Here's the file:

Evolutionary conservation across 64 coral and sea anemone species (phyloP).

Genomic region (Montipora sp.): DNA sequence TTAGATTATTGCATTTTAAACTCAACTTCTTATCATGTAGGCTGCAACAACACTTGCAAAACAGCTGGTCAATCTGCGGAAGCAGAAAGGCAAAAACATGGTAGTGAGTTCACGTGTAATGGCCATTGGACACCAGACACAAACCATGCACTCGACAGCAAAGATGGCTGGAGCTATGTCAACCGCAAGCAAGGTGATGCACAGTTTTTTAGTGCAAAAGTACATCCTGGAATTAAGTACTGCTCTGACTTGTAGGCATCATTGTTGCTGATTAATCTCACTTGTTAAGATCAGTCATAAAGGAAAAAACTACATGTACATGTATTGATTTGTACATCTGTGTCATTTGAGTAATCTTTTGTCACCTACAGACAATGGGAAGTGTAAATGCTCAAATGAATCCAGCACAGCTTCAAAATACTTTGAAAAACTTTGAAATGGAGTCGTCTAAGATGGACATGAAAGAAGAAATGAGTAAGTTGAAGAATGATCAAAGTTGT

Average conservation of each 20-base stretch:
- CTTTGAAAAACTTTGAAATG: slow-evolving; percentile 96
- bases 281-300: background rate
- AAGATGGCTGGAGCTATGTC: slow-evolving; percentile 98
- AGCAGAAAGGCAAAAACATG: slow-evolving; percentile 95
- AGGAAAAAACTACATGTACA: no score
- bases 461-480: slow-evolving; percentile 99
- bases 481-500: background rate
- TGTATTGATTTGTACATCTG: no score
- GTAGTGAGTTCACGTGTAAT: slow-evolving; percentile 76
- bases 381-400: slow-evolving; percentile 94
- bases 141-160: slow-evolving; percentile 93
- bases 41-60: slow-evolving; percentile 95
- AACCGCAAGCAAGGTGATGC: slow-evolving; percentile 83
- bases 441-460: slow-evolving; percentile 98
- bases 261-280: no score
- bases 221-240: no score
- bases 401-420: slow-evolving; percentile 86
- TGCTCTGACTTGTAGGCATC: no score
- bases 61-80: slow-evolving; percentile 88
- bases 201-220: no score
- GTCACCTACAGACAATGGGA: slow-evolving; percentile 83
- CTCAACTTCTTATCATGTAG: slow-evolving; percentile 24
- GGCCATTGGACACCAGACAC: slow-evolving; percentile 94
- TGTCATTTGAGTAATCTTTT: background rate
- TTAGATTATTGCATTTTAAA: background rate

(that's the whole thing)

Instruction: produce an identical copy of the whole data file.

Evolutionary conservation across 64 coral and sea anemone species (phyloP).

Genomic region (Montipora sp.): DNA sequence TTAGATTATTGCATTTTAAACTCAACTTCTTATCATGTAGGCTGCAACAACACTTGCAAAACAGCTGGTCAATCTGCGGAAGCAGAAAGGCAAAAACATGGTAGTGAGTTCACGTGTAATGGCCATTGGACACCAGACACAAACCATGCACTCGACAGCAAAGATGGCTGGAGCTATGTCAACCGCAAGCAAGGTGATGCACAGTTTTTTAGTGCAAAAGTACATCCTGGAATTAAGTACTGCTCTGACTTGTAGGCATCATTGTTGCTGATTAATCTCACTTGTTAAGATCAGTCATAAAGGAAAAAACTACATGTACATGTATTGATTTGTACATCTGTGTCATTTGAGTAATCTTTTGTCACCTACAGACAATGGGAAGTGTAAATGCTCAAATGAATCCAGCACAGCTTCAAAATACTTTGAAAAACTTTGAAATGGAGTCGTCTAAGATGGACATGAAAGAAGAAATGAGTAAGTTGAAGAATGATCAAAGTTGT

Average conservation of each 20-base stretch:
- CTTTGAAAAACTTTGAAATG: slow-evolving; percentile 96
- bases 281-300: background rate
- AAGATGGCTGGAGCTATGTC: slow-evolving; percentile 98
- AGCAGAAAGGCAAAAACATG: slow-evolving; percentile 95
- AGGAAAAAACTACATGTACA: no score
- bases 461-480: slow-evolving; percentile 99
- bases 481-500: background rate
- TGTATTGATTTGTACATCTG: no score
- GTAGTGAGTTCACGTGTAAT: slow-evolving; percentile 76
- bases 381-400: slow-evolving; percentile 94
- bases 141-160: slow-evolving; percentile 93
- bases 41-60: slow-evolving; percentile 95
- AACCGCAAGCAAGGTGATGC: slow-evolving; percentile 83
- bases 441-460: slow-evolving; percentile 98
- bases 261-280: no score
- bases 221-240: no score
- bases 401-420: slow-evolving; percentile 86
- TGCTCTGACTTGTAGGCATC: no score
- bases 61-80: slow-evolving; percentile 88
- bases 201-220: no score
- GTCACCTACAGACAATGGGA: slow-evolving; percentile 83
- CTCAACTTCTTATCATGTAG: slow-evolving; percentile 24
- GGCCATTGGACACCAGACAC: slow-evolving; percentile 94
- TGTCATTTGAGTAATCTTTT: background rate
- TTAGATTATTGCATTTTAAA: background rate